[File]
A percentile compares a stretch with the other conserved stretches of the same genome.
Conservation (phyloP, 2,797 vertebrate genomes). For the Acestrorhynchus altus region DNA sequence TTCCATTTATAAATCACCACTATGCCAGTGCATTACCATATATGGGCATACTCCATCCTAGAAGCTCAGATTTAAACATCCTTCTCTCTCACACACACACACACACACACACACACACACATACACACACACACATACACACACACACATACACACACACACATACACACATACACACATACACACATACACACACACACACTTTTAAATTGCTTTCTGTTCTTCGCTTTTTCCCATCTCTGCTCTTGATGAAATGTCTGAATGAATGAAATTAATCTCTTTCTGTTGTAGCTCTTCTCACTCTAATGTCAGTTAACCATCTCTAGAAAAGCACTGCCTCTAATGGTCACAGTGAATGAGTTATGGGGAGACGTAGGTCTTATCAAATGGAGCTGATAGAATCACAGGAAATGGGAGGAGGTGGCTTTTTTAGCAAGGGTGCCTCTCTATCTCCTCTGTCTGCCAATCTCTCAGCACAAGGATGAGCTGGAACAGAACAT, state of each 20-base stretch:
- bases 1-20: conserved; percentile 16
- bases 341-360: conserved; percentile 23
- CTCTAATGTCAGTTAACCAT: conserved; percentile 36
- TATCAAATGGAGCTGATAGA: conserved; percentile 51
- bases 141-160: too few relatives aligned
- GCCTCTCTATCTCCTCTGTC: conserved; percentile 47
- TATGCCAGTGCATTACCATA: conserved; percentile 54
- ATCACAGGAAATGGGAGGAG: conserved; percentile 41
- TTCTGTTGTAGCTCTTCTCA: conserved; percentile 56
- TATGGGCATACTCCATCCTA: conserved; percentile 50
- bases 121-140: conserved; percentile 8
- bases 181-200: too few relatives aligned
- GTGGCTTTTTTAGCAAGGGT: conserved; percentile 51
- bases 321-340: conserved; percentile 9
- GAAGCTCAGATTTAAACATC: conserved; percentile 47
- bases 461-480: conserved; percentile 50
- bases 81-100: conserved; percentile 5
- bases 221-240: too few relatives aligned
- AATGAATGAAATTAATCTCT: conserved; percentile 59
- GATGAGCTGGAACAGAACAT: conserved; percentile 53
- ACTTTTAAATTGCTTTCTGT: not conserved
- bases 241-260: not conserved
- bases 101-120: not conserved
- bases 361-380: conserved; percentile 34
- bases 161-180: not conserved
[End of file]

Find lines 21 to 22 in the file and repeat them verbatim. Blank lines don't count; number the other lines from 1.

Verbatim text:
- AATGAATGAAATTAATCTCT: conserved; percentile 59
- GATGAGCTGGAACAGAACAT: conserved; percentile 53